Subject: On Tolkien's thees and thous.
Posted on: 2022-11-11 18:04:14 UTC

I've wanted to talk about this for a little while. Sued!Bilbo talking in bad pseudo-Shakespearean English has provided an excuse. ^_^ So, under the header of Things You Only Know If You Read the Appendices:

Tolkien was very specific about how he used "thee" and "thou" in LotR. In Appendix F, Part II, he notes that Westron has "familiar" and "deferential" second- and third-person pronouns—like (informal) and usted (formal) in Spanish. In the Shire, the "deferential" mode has gone out of everyday use, so what appears as English "you" in LotR typically represents the familiar/normal mode. Tolkien uses thee/thou to show that a speaker is using an older, more formal mode of Westron. But he also uses thee/thou occasionally to show, "there being no other means of doing this, a significant change from the deferential, or between men and women normal, forms to the familiar."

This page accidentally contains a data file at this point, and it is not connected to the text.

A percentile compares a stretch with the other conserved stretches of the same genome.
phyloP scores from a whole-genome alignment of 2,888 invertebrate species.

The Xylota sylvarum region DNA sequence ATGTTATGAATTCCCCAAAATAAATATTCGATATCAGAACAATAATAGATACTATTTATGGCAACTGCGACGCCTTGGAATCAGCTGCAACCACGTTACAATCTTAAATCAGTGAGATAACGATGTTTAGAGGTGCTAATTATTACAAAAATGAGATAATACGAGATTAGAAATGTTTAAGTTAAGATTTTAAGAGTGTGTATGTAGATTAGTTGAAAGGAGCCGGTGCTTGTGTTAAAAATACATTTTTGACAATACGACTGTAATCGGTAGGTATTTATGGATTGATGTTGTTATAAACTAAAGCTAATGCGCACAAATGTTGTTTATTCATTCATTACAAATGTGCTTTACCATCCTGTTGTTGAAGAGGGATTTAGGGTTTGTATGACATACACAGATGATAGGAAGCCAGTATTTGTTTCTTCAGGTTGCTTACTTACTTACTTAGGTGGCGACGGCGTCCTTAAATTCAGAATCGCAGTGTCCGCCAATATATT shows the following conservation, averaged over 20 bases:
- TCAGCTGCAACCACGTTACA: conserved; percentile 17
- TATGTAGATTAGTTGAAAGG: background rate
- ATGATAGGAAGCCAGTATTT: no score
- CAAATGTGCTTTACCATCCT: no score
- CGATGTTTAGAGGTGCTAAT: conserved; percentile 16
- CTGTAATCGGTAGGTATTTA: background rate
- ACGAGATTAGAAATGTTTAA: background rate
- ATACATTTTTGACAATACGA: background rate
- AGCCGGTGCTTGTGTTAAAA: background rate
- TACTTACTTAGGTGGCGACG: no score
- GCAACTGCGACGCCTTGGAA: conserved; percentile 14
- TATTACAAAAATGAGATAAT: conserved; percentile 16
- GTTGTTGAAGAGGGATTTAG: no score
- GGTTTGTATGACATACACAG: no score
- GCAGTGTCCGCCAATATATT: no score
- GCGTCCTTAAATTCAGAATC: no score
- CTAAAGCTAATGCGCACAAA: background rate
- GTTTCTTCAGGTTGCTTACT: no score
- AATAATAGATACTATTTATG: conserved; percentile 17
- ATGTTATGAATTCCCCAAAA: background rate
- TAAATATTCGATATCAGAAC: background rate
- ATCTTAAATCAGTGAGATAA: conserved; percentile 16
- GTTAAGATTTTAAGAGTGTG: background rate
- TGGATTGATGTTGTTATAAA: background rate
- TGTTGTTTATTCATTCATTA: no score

In the conversation between Aragorn and Éowyn when she begs him to take her with him into battle, and he tells her to stay because it's her duty and she has no errand in the South, they both use "you" all the way through it, up until the very end, when Éowyn says:

"Neither have those others that go with thee. They go only because they would not be parted from thee – because they love thee."

And thus we know just how very plain she has made herself there.

Absolute genius.


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